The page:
Limitations on DLL resources in Windows 95


Ancient history lesson.

When Win9x loads a 32-bit DLL, it creates a shadow 16-bit DLL so 16-bit code (like USER) can access resources in it.

The shadow DLL is effectively a resource-only 16-bit DLL, created by taking the 32-bit resources and converting them to 16-bit format. If the resources cannot be converted to 16-bit format, the DLL will not load.

The 16-bit resource file format specifies resource sizes by combining a DLL-wide shift value with a 16-bit per-resource scaled size. So, for example, if the shift value were 2, and the per-resource scaled size were 8, then the actual resource size would be 8 << 2 = 32.

Windows 95 has a bug in the way it calculates the scaled size.

If the Windows 95 kernel decided that it needed to use a nonzero shift value because the 32-bit DLL contains a resource larger than 64K, it scaled the 32-bit values down to 16-bit values and rounded down rather than up. So, for example, if a resources were 65537 bytes in size and the shift factor were 1, then the scaled-down value would be 65537 >> 1 = 32768. After scaling back up, the result would be 32768 >> 1 = 65536. Notice that the value is too small; the last byte of the resource has been truncated.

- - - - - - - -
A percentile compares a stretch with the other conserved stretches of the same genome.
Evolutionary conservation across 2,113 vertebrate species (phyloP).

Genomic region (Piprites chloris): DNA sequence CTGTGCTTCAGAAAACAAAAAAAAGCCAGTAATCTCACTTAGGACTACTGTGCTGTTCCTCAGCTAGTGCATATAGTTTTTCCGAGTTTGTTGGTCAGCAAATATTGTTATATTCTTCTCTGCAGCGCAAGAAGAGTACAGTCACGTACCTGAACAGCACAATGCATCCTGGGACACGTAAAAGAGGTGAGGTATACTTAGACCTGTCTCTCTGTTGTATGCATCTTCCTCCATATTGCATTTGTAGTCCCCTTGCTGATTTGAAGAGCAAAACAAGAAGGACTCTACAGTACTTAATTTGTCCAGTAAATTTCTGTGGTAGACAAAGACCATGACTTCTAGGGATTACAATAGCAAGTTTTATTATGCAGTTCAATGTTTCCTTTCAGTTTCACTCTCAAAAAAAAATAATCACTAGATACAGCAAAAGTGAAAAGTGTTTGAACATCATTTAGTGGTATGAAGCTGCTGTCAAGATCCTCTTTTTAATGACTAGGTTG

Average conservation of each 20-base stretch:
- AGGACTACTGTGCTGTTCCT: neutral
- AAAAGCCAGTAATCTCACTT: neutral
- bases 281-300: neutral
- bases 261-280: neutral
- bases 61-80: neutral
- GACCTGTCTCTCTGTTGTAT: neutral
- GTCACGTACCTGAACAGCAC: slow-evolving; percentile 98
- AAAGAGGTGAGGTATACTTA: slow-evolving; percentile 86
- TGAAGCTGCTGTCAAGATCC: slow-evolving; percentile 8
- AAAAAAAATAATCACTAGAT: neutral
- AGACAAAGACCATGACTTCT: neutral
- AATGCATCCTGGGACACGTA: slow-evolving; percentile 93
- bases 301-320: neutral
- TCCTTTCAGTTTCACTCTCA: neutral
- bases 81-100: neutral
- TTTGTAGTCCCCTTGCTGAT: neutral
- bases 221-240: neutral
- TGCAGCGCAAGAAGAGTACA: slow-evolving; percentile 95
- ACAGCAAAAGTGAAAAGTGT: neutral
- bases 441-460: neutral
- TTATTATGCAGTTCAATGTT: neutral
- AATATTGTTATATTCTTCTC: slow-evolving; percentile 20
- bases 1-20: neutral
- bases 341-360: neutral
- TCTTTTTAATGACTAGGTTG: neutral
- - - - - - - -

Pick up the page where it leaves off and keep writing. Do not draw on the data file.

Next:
Consequently, if you have a 32-bit DLL with resources 64K or larger, you must pad those resources to prevent this truncation from happening. In the above example, you would have to pad the resource to 65538 bytes, so that the scaled-down value would be 32769, which scales back up to 65538.

I believe this bug was fixed in Windows 98 but I’m not sure. There is a little program in the SDK called fixres95 that generates the necessary padding.

Other limitations of the 16-bit resource file format you may run into:

  • Ordinal resource identifiers may not exceed 32767.
  • The total lengths of named resources may not exceed 65535 (where each name counts one byte for each character in the name, plus one). Named resources have been a bad idea since Windows 1.0. They are a convenience that you can easily live without most of the time, and they are significantly more costly, as you can see.


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